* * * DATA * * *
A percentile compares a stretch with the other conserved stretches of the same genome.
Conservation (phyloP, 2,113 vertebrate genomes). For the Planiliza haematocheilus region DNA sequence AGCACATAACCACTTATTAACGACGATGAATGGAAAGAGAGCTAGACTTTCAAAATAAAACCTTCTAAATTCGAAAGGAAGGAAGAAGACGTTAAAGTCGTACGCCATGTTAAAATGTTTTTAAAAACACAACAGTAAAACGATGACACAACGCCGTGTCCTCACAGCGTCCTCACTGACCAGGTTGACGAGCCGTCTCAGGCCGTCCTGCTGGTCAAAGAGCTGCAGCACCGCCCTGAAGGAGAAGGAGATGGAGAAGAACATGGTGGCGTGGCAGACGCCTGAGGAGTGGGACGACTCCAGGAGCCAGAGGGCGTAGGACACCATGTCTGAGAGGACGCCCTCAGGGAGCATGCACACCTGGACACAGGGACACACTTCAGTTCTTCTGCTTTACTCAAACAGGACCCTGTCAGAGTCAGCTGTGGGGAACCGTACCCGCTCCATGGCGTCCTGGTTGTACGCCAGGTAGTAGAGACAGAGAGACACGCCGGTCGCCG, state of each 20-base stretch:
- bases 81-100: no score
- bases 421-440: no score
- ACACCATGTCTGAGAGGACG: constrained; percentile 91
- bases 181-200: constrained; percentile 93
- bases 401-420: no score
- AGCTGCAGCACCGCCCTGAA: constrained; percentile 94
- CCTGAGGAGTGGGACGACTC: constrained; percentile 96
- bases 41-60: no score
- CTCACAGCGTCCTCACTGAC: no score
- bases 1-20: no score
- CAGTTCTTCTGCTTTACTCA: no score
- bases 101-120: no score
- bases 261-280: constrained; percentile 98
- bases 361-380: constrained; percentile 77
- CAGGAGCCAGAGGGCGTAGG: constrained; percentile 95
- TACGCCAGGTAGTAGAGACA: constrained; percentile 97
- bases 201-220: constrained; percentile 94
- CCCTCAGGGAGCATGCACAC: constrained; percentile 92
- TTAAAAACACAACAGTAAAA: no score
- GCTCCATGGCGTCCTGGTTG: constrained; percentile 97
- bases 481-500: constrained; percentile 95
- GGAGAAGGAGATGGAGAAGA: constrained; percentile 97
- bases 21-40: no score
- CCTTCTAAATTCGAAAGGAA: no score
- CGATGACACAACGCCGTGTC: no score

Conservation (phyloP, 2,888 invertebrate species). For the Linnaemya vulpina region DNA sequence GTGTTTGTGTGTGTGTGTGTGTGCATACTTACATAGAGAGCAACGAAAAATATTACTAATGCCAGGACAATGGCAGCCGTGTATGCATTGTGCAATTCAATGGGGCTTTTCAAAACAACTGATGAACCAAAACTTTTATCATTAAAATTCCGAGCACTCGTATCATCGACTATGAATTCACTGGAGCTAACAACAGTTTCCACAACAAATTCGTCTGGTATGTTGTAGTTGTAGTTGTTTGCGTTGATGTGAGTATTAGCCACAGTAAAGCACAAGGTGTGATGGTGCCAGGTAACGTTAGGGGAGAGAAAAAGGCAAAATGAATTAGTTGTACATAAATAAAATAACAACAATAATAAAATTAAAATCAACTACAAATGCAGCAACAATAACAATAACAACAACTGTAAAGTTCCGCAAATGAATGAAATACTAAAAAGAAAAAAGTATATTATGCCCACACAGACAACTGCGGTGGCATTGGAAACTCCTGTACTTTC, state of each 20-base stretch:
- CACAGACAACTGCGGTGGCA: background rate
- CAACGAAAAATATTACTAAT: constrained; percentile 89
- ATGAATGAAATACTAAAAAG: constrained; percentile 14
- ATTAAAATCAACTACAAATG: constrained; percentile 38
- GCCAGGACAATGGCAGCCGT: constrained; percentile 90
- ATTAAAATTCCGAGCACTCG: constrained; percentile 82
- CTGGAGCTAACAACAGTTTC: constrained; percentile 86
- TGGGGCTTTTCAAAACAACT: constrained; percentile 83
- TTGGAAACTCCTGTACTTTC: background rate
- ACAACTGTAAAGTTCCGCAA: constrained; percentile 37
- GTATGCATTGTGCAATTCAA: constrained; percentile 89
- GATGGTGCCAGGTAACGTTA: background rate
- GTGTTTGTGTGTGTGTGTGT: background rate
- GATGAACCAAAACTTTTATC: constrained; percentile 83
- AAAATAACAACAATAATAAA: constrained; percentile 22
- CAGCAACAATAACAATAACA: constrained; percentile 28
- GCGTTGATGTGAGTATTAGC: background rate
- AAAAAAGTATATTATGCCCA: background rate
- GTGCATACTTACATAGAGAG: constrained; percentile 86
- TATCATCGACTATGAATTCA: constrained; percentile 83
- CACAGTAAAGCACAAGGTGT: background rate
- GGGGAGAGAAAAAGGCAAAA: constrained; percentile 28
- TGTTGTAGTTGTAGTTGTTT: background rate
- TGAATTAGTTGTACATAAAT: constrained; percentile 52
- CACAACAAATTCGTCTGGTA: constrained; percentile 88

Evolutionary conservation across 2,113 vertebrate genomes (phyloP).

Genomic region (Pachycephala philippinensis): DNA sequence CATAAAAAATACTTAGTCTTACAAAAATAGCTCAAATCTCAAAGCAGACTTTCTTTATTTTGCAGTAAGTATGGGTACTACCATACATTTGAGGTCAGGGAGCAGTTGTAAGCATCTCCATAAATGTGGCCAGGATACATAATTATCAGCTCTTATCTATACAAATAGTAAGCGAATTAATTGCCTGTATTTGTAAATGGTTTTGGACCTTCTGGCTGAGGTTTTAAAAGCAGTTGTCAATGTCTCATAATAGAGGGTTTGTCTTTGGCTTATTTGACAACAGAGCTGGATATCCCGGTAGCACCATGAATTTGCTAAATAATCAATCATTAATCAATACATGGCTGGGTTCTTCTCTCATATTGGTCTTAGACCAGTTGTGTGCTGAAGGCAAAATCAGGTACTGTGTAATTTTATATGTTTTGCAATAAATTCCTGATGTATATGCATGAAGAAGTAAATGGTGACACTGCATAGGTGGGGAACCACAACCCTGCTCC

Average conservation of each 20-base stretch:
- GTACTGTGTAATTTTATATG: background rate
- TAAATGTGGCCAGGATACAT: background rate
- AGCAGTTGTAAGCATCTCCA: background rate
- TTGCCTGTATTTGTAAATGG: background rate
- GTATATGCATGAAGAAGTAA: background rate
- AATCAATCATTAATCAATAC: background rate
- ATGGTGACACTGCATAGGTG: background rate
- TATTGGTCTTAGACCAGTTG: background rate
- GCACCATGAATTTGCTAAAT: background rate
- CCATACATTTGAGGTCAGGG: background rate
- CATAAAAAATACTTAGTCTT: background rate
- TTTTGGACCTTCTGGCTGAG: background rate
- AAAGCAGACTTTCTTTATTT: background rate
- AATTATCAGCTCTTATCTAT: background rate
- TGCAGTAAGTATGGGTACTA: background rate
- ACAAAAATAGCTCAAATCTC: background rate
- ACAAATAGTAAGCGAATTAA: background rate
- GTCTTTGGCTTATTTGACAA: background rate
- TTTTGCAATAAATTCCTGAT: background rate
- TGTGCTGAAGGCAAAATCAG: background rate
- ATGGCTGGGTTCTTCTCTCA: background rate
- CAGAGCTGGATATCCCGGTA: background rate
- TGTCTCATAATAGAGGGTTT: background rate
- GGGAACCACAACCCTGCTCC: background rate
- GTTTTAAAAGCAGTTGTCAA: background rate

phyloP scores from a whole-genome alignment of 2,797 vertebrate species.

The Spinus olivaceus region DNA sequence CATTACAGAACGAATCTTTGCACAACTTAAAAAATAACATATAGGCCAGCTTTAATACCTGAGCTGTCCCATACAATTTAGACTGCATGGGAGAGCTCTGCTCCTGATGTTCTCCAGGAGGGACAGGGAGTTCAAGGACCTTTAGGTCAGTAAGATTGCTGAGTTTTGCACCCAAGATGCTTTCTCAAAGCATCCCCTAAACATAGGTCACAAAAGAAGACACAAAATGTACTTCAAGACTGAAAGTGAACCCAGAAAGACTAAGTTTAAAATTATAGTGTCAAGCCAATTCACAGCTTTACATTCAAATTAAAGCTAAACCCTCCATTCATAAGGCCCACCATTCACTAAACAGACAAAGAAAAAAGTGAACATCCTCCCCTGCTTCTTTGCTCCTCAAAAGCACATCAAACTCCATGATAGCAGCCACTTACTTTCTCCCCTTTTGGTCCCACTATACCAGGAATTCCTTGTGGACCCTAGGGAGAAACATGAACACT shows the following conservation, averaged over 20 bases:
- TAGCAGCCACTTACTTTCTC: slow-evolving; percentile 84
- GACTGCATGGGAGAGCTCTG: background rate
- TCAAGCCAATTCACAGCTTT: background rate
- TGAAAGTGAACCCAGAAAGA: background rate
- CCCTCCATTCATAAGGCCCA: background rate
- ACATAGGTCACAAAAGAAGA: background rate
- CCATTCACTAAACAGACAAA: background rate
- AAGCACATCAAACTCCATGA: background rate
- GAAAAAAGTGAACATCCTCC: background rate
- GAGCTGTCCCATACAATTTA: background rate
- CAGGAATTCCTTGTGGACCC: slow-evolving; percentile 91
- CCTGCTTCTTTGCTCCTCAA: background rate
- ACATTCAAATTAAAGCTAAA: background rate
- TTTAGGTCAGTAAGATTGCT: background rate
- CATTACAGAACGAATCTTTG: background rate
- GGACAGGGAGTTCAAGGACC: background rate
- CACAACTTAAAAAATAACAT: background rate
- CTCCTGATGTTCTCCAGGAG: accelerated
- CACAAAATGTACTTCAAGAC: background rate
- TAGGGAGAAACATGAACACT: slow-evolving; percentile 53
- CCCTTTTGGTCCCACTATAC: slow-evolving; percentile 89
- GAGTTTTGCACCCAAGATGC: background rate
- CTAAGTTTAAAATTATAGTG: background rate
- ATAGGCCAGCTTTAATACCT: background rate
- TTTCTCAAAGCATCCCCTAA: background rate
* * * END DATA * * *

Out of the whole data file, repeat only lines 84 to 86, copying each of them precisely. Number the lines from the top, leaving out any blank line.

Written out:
- TAGCAGCCACTTACTTTCTC: slow-evolving; percentile 84
- GACTGCATGGGAGAGCTCTG: background rate
- TCAAGCCAATTCACAGCTTT: background rate